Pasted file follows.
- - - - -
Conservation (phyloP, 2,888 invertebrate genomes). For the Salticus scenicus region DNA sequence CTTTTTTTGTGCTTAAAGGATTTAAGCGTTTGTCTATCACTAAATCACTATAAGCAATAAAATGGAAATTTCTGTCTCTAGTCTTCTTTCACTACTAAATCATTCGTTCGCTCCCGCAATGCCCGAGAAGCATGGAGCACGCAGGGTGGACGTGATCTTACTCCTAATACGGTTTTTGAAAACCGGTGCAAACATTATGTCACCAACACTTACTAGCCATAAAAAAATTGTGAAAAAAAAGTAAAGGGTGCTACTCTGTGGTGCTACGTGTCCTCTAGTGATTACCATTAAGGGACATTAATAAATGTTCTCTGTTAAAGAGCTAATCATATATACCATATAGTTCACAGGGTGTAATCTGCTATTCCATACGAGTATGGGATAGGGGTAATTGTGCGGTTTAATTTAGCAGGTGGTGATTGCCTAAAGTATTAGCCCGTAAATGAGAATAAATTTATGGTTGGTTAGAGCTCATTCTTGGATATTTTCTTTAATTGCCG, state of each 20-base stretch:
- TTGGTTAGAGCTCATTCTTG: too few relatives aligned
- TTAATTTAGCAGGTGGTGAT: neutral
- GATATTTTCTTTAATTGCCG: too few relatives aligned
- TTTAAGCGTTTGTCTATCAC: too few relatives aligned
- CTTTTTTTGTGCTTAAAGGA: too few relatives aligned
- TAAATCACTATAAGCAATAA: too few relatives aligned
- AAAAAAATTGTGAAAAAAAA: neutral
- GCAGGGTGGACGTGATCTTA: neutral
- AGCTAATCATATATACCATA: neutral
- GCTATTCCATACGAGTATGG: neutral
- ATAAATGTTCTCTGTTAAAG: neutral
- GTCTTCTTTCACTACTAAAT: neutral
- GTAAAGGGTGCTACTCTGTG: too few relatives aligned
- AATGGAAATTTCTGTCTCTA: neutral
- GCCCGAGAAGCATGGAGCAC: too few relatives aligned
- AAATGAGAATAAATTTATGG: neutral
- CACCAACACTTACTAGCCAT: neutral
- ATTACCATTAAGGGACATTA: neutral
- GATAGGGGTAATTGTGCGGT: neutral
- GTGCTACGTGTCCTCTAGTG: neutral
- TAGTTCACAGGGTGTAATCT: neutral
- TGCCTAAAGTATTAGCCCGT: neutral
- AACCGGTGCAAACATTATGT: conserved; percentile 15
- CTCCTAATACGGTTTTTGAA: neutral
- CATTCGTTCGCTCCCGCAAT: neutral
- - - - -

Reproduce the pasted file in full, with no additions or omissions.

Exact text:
Conservation (phyloP, 2,888 invertebrate genomes). For the Salticus scenicus region DNA sequence CTTTTTTTGTGCTTAAAGGATTTAAGCGTTTGTCTATCACTAAATCACTATAAGCAATAAAATGGAAATTTCTGTCTCTAGTCTTCTTTCACTACTAAATCATTCGTTCGCTCCCGCAATGCCCGAGAAGCATGGAGCACGCAGGGTGGACGTGATCTTACTCCTAATACGGTTTTTGAAAACCGGTGCAAACATTATGTCACCAACACTTACTAGCCATAAAAAAATTGTGAAAAAAAAGTAAAGGGTGCTACTCTGTGGTGCTACGTGTCCTCTAGTGATTACCATTAAGGGACATTAATAAATGTTCTCTGTTAAAGAGCTAATCATATATACCATATAGTTCACAGGGTGTAATCTGCTATTCCATACGAGTATGGGATAGGGGTAATTGTGCGGTTTAATTTAGCAGGTGGTGATTGCCTAAAGTATTAGCCCGTAAATGAGAATAAATTTATGGTTGGTTAGAGCTCATTCTTGGATATTTTCTTTAATTGCCG, state of each 20-base stretch:
- TTGGTTAGAGCTCATTCTTG: too few relatives aligned
- TTAATTTAGCAGGTGGTGAT: neutral
- GATATTTTCTTTAATTGCCG: too few relatives aligned
- TTTAAGCGTTTGTCTATCAC: too few relatives aligned
- CTTTTTTTGTGCTTAAAGGA: too few relatives aligned
- TAAATCACTATAAGCAATAA: too few relatives aligned
- AAAAAAATTGTGAAAAAAAA: neutral
- GCAGGGTGGACGTGATCTTA: neutral
- AGCTAATCATATATACCATA: neutral
- GCTATTCCATACGAGTATGG: neutral
- ATAAATGTTCTCTGTTAAAG: neutral
- GTCTTCTTTCACTACTAAAT: neutral
- GTAAAGGGTGCTACTCTGTG: too few relatives aligned
- AATGGAAATTTCTGTCTCTA: neutral
- GCCCGAGAAGCATGGAGCAC: too few relatives aligned
- AAATGAGAATAAATTTATGG: neutral
- CACCAACACTTACTAGCCAT: neutral
- ATTACCATTAAGGGACATTA: neutral
- GATAGGGGTAATTGTGCGGT: neutral
- GTGCTACGTGTCCTCTAGTG: neutral
- TAGTTCACAGGGTGTAATCT: neutral
- TGCCTAAAGTATTAGCCCGT: neutral
- AACCGGTGCAAACATTATGT: conserved; percentile 15
- CTCCTAATACGGTTTTTGAA: neutral
- CATTCGTTCGCTCCCGCAAT: neutral